JPMorgan Chase expects the S&P 500 to hit 5,050 in 2022. “Our view is that 2022 will be the year of a full global recovery, an end of the global pandemic, and a return to normal conditions we had prior to the Covid-19 outbreak,” said JPMorgan analysts led by Marko Kolanovic, the chief global markets strategist.

The note added, “In our view, this is warranted by achieving broad population immunity and with the help of human ingenuity, such as new therapeutics expected to be broadly available in 2022. While JPMorgan is bullish on risk assets like equities and commodities, it is bearish on bonds.

The Fed might spoil the party

Notably, in a rising interest rate scenario, bonds underperform. Bond prices and yields are negatively correlated and rising interest rates lead to a fall in bond prices. Meanwhile, if the Fed takes a hawkish than expected approach towards hiking rates, it might put pressure on markets.

Growth stocks are especially at risk of a faster than expected tightening. To be sure, we’ve already seen a sell-off in growth stocks, especially the stay-at-home names. While the S&P 500 has marched towards all-time highs, some of the stay-at-home names are trading near their 52-week lows.

Cathie Wood’s funds have especially been negatively impacted amid the sell-off in growth stocks. The flagship ARK Innovation ETF is also underperforming the S&P 500 this year. The ETF’s top holding Tesla has been a savior the stock is up sharply for the year. Wood expects Tesla stock to triple by 2025.

Wood believes the bubble is in S&P 500 and not her names

Meanwhile, while many believe that her funds have scope to fall more, and Michael Burry recently bet against ARKK, Wood says that her names are not in a bubble. “We are not in a bubble. Our strategies would be flying if we were. I think we have not begun rewarding innovation for what’s about to happen and so that’s where our conviction comes from,” said Wood speaking with CNBC.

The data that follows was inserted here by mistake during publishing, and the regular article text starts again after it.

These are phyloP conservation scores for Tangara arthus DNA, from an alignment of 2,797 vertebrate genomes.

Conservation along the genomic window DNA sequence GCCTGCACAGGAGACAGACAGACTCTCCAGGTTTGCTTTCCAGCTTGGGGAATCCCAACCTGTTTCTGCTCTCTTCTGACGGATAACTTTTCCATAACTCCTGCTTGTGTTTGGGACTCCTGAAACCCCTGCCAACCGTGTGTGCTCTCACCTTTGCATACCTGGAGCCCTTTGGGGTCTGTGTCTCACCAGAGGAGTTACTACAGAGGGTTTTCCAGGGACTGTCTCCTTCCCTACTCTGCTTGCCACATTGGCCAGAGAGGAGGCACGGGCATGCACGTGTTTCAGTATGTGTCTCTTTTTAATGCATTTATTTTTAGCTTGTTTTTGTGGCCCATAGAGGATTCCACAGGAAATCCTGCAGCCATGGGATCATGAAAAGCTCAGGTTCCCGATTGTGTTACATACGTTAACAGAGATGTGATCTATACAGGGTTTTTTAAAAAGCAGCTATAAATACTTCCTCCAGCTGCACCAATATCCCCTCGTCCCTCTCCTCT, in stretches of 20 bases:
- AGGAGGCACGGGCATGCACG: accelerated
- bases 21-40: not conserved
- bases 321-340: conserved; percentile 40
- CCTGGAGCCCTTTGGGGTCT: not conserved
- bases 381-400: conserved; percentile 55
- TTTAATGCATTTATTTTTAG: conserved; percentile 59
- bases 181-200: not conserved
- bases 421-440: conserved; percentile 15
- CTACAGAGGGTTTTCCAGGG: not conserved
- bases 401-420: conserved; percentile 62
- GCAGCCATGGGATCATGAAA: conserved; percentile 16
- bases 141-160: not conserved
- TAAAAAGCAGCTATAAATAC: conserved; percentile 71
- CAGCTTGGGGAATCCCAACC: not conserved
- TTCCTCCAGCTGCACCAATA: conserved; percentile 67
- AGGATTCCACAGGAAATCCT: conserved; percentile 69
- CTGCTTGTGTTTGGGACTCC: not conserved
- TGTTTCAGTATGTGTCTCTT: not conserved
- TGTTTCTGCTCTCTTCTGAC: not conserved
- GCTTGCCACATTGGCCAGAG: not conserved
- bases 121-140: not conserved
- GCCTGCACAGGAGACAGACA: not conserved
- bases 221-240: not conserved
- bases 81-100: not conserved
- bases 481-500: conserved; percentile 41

She added that the benchmark stocks are in a bubble instead. “The other side of [disruptive innovation] is creative destruction, and we do believe that traditional benchmarks are where that’s going to take place,” added Wood.

Investors should have muted expectations from S&P 500 in 2022

All said, investors should have muted expectations from the S&P 500 in 2022. However, if you want to have long-term exposure to US stock markets, it is always prudent to invest in S&P 500 ETFs. Berkshire Hathaway chairman Warren Buffett also advises investors to invest in S&P 500 funds.

By investing in an ETF, one gets returns that are linked to the underlying index after accounting for the fees and other transaction costs. There is also a guide on how to trade in ETFs.

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Mohit Oberoi is a freelance finance writer based in India. he has completed his MBA with finance as majors and also holds a CFA charter. He has over 13 years of experience in financial markets. He has been writing extensively on global markets for the last six years and has written over 6,500 articles. He mainly covers metals, electric vehicles, asset managers, and other macroeconomic news. He also loves writing on personal finance and topics related to valuation.